Landscapes Go Wild With Flowers
Illustration by Saige Roberts
Adding wildflowers to your landscape reaps a multitude of benefits: It provides a habitat for bees and other pollinators; it reduces the amount of water needed to maintain your garden, eliminating the need for fertilizers; and, of course, it beautifies your property. Choose a location with good drainage that gets at least six hours of sun a day, and stick with native plants.
Take Your Pick Create a new flowerbed using native wildflowers, or add them to an existing bed. You might already have some of these natives in your garden: Milkweed (Asclepias tuberosa), Leavenworth’s coreopsis (Coreopsis Leavenworthii), Blanketflower (Gaillardia pulchella), Blazing star (Liatris), Black-eyed Susan (Rudbeckia hirta), Southern bee blossom (Gaura augustifolia) Tropical sage (Salvia coccinea) and Threadleaf coreopsis (Coreopsis lanceolata).
Seed or Seedling Some native wildflowers are available as bedding plants, but others will need to be grown from seed. The best time to sow wildflower seeds in North Florida is in September and October. Check out the wildflower seed grower cooperative’s website, FloridaWildflowers.com, for lists and pictures of wildflowers for your specific area. The Florida Wildflower Foundation website, FlaWildflowers.org, offers lots of practical advice, too.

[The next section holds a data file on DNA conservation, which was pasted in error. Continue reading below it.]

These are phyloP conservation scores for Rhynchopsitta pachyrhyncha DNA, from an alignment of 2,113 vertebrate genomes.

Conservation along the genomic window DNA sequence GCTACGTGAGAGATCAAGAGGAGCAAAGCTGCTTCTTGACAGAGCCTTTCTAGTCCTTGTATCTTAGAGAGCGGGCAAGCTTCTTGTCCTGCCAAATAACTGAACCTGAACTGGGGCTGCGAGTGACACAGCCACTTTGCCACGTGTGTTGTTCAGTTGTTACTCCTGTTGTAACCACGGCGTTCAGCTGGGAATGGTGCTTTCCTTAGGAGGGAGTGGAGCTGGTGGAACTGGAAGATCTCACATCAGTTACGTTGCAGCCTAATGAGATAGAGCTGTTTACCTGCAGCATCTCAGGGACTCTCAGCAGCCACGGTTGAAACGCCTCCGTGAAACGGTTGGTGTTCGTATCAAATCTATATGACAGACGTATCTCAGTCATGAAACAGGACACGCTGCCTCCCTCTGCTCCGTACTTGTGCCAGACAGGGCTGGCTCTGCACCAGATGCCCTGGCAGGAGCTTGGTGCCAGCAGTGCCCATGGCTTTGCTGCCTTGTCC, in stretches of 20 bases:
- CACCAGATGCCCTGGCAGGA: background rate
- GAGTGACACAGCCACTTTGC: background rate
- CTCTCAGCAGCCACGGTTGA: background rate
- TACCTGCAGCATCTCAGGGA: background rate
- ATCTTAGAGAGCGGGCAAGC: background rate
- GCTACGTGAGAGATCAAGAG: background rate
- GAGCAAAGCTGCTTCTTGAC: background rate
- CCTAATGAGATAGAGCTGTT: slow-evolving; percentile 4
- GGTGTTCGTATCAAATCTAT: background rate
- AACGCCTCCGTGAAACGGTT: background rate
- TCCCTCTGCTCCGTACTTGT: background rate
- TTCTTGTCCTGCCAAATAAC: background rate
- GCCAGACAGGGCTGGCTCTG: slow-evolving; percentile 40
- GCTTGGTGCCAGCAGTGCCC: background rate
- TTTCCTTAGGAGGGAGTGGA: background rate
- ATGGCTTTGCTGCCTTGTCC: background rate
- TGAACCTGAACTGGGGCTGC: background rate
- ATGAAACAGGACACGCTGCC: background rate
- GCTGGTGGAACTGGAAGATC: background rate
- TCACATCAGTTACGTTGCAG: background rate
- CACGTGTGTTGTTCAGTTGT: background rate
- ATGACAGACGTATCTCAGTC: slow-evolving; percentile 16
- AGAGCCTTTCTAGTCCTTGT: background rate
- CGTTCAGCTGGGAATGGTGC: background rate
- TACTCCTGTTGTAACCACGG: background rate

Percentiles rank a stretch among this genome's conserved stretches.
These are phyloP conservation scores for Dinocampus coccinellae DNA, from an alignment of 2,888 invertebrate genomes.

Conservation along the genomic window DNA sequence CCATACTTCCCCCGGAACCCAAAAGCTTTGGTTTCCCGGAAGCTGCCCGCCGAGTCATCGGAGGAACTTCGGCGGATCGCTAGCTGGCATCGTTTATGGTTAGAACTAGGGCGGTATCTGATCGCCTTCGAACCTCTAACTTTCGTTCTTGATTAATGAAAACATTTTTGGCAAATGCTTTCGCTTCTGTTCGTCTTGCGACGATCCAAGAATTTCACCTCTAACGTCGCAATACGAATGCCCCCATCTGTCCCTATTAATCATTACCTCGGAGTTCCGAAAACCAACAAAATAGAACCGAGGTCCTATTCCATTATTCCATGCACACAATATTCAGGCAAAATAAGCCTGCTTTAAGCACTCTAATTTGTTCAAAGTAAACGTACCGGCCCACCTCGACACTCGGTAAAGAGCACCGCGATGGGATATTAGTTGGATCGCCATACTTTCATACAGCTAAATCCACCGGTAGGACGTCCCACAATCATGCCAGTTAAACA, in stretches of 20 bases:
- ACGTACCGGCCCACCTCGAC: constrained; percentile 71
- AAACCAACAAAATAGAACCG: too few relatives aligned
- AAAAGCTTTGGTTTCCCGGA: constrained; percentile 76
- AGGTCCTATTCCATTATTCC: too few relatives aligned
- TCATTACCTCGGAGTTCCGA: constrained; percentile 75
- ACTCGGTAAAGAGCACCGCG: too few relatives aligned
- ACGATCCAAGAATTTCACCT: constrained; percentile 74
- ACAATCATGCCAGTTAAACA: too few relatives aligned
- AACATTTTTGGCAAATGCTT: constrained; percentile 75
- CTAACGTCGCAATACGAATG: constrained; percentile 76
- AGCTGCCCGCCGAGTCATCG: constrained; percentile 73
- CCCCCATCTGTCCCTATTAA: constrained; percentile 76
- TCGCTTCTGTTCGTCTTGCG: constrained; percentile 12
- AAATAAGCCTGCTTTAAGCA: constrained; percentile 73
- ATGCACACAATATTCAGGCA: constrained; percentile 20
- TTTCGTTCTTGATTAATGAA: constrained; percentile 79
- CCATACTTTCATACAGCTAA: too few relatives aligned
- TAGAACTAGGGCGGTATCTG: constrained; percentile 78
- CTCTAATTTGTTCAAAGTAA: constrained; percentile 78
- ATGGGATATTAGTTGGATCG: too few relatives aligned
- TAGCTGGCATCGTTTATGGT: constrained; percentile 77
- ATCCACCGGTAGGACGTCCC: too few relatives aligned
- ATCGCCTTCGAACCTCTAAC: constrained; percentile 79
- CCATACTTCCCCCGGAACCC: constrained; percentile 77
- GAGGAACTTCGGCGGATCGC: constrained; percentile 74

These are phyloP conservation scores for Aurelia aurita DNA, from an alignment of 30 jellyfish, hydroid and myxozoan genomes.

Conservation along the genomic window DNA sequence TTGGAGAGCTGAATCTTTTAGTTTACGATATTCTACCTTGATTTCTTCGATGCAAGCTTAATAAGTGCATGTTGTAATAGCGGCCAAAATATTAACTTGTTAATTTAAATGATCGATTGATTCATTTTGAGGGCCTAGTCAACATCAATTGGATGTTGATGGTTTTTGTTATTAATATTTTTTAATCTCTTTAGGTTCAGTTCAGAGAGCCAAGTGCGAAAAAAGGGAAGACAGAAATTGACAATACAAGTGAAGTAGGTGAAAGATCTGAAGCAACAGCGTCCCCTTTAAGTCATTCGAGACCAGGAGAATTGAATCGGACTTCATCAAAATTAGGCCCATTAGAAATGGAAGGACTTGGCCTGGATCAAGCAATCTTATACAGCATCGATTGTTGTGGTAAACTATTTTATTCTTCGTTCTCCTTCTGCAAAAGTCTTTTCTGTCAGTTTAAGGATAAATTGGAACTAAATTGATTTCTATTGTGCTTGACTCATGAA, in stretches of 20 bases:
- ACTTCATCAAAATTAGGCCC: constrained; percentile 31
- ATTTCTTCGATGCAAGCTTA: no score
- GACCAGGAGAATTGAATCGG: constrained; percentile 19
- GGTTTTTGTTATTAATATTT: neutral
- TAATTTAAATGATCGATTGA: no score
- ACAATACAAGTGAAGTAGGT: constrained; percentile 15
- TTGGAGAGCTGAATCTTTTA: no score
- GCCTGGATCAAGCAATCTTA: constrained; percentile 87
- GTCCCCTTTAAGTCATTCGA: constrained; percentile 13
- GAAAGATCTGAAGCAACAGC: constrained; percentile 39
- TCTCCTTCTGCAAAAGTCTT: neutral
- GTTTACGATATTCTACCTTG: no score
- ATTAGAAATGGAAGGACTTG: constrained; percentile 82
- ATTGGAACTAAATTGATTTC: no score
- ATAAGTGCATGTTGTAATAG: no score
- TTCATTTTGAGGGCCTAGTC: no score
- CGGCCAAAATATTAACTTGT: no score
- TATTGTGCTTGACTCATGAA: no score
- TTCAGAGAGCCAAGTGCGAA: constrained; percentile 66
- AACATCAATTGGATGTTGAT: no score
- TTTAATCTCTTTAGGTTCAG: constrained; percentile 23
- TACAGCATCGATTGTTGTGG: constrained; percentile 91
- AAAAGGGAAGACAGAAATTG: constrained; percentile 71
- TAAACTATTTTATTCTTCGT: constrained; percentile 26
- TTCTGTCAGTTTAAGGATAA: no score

Go Native Make sure you’re using the native plant and not one of its non-native relatives. For example, Tropical Milkweed (Asclepias curassavica) does not die back in winter; thus, it encourages monarch butterflies to remain in our region rather than migrate south, where they can survive the winter. Native wild petunia (Ruellia caroliniensis) is a well-behaved perennial; non-native Mexican petunia (Ruellia simplex, R. brittoniana, R. tweediana), often available in big-box stores, grows three feet tall and is invasive.
Bee Kind Stop using pesticides, which kill bees and other pollinators. Most bees and wasps are not aggressive and will avoid you.
©2017 PostScript Publishing LLC, all rights reserved. Audrey Post is a certified Advanced Master Gardener volunteer with the University of Florida/IFAS Extension in Leon County. Email her at Questions@MsGrowItAll.com or visit her website at msgrowitall.com. Ms. Grow-It-All® is a registered trademark of PostScript Publishing.